Why Knitting Makes You Happy

Knitting has been described as a form of “therapy”, a relaxing meditation that is highly associated with a greater sense of emotional health. It requires concentration, which can act as a distraction and divert people's attention away from problems, anxiety and pain. Crafts such as knitting can help those suffering from anxiety, depression or chronic pain, according to experts. It can also relieve stress, increase happiness, and protect the brain from damage caused by aging.

Knitting is fun, relaxing and challenging all at the same time. It's meditative, calming and inspiring. A study of more than 3,500 weavers published in The British Journal of Occupational Therapy found that 81% of respondents with depression reported feeling happier after knitting. The rhythmic and repetitive movements of knitting and other sewing work actually changes brain chemistry, causing it to produce more of the “feel good” hormones serotonin and dopamine.

This gives knitters a boost of confidence and a sense of accomplishment as they watch their work progress. For weavers with depression, group knitting was significantly related to feeling happier and better about themselves. Knitting also helped more than 70% of participants in a study on eating disorders to distract themselves from their thoughts and feelings related to their disorder. But since the mind and body are closely connected, the health benefits of knitting could also extend to physical well-being.The therapeutic effects of knitting range from stress reduction to better cognitive functioning, self-confidence and the ability to focus on the present.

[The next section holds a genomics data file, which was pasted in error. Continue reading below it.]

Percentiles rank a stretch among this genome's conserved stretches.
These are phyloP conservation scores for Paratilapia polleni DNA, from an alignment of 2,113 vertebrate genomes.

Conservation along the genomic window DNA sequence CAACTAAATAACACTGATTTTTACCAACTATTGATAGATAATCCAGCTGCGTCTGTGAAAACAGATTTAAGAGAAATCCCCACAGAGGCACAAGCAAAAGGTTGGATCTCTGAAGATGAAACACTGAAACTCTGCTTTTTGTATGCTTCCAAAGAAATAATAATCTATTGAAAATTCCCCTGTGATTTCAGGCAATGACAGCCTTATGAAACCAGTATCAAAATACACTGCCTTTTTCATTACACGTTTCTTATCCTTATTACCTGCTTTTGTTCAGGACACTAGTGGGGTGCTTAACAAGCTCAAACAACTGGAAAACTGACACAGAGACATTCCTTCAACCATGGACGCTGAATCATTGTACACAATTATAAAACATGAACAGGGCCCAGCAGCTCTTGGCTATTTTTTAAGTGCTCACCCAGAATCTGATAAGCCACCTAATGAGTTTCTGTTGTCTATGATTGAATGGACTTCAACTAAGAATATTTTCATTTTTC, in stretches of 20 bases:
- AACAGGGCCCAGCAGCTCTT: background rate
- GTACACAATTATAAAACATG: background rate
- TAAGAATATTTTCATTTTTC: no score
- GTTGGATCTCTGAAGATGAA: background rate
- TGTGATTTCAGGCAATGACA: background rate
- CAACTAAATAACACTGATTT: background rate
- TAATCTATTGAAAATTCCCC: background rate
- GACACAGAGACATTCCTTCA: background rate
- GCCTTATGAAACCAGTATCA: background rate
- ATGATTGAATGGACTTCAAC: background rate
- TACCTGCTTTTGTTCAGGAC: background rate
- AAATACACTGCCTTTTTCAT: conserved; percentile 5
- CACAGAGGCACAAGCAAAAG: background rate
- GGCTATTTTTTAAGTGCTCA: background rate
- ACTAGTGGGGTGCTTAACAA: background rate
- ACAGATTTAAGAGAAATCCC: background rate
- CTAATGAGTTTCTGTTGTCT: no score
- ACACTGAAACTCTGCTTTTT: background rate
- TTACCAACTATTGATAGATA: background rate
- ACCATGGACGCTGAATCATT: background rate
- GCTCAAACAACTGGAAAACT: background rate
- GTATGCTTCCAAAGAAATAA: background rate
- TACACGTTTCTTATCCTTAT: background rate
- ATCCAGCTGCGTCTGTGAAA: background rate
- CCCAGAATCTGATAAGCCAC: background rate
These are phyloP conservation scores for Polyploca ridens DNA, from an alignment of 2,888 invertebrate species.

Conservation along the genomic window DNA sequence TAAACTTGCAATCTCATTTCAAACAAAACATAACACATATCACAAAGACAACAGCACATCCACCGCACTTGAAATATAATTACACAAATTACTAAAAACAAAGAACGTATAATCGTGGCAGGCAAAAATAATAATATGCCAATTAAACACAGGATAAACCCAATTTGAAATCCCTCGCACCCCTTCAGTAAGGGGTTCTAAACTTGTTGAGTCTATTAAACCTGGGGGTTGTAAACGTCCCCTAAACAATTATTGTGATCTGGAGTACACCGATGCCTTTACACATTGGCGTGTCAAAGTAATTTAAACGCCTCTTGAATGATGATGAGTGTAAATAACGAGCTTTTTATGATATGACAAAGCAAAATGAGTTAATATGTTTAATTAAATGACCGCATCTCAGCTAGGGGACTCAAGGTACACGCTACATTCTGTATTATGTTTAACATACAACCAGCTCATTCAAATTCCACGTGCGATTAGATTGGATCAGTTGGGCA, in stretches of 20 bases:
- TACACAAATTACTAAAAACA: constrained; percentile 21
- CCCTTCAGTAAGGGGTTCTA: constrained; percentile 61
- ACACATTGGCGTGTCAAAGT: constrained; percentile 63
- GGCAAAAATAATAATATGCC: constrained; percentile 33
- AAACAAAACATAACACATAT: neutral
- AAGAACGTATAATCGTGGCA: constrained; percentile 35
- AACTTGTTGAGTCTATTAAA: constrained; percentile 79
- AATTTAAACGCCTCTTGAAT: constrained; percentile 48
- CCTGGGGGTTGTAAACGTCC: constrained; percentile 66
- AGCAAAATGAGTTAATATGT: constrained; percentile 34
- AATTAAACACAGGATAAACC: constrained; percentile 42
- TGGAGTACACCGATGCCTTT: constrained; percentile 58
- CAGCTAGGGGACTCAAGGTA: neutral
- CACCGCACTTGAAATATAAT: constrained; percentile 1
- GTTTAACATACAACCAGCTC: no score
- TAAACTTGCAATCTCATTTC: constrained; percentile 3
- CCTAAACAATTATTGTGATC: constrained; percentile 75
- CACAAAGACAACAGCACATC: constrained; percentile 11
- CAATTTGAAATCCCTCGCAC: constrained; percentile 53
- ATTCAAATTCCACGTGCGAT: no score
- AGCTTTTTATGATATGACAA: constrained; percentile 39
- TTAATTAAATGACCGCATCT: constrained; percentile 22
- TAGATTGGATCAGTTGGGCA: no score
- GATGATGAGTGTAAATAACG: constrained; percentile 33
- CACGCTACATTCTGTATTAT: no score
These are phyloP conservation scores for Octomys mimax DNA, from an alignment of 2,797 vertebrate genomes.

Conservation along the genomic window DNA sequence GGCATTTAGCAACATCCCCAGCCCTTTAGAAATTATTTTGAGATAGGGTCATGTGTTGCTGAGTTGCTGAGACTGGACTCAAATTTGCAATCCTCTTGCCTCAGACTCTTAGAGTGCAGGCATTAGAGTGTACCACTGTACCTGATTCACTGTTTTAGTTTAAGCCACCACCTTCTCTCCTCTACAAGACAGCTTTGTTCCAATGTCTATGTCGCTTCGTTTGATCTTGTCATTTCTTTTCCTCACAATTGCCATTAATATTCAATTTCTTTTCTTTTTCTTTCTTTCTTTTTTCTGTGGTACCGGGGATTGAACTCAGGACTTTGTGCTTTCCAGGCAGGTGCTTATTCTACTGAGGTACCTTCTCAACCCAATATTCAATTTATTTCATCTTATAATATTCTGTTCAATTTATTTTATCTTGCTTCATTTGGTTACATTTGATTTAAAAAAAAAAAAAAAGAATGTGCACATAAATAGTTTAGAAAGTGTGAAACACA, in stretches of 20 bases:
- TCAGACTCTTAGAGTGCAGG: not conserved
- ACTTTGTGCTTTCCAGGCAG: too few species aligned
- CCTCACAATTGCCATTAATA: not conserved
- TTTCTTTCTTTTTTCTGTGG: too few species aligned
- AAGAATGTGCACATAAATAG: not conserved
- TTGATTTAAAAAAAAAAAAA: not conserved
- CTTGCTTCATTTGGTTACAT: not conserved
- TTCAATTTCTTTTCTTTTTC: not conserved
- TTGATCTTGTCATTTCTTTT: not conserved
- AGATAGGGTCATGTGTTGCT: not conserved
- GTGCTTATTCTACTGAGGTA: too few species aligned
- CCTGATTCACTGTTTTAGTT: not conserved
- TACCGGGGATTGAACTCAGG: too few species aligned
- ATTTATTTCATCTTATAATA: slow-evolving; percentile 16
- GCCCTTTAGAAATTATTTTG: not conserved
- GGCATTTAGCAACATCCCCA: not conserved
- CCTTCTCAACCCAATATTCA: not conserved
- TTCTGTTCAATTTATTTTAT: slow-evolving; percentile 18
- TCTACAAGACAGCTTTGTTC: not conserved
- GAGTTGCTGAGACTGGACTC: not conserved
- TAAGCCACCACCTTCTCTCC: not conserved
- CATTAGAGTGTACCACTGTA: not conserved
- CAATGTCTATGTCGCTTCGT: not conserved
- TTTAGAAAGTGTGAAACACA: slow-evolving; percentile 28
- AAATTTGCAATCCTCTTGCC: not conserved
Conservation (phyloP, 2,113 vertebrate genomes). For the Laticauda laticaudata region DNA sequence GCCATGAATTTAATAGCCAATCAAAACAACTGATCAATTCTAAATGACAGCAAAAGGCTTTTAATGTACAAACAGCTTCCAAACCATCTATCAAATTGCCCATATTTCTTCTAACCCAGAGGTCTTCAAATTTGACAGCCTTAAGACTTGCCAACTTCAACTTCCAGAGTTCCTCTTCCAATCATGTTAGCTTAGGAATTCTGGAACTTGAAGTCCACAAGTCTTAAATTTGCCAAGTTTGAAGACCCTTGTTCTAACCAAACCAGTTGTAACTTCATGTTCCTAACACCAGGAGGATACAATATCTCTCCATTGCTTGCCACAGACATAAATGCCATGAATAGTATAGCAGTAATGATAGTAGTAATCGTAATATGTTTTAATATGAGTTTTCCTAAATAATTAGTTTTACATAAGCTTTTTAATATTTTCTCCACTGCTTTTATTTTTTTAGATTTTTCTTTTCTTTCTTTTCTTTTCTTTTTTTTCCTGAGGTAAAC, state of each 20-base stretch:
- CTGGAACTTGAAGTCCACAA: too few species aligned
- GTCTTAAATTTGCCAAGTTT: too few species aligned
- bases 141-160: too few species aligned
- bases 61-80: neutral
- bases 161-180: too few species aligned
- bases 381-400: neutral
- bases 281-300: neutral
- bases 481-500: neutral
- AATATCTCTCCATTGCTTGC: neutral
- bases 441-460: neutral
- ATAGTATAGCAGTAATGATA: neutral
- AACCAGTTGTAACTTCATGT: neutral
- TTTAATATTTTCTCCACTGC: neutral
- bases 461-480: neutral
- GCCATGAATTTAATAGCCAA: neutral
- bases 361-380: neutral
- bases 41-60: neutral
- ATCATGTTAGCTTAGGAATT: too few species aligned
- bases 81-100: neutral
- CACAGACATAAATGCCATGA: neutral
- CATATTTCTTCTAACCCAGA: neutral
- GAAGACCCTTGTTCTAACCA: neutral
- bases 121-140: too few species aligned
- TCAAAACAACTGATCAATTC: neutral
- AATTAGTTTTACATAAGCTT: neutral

Nowadays, knitting is no longer associated with domesticity but with a creative activity for men and women of all ages. Knitting can also help improve math, budgeting, and organizational skills through activities such as calculating measurements and purchasing supplies. Even today, years after she first learned to knit, Huerta realizes that she can get lost for hours in a complicated pattern.As millions of us found ourselves stuck at home with nothing to do due to lockdowns, knitting became a great way to learn a new skill and pass the time while doing something creative and productive.

Jane MacDonald
Jane MacDonald

I am of the author and owner of I Love Knitting. I first learned to knit when I was around five years old, and stop doing it when I hit my teens! I than picked it back up when I had my first child, and have since taught all three of my children to knit.

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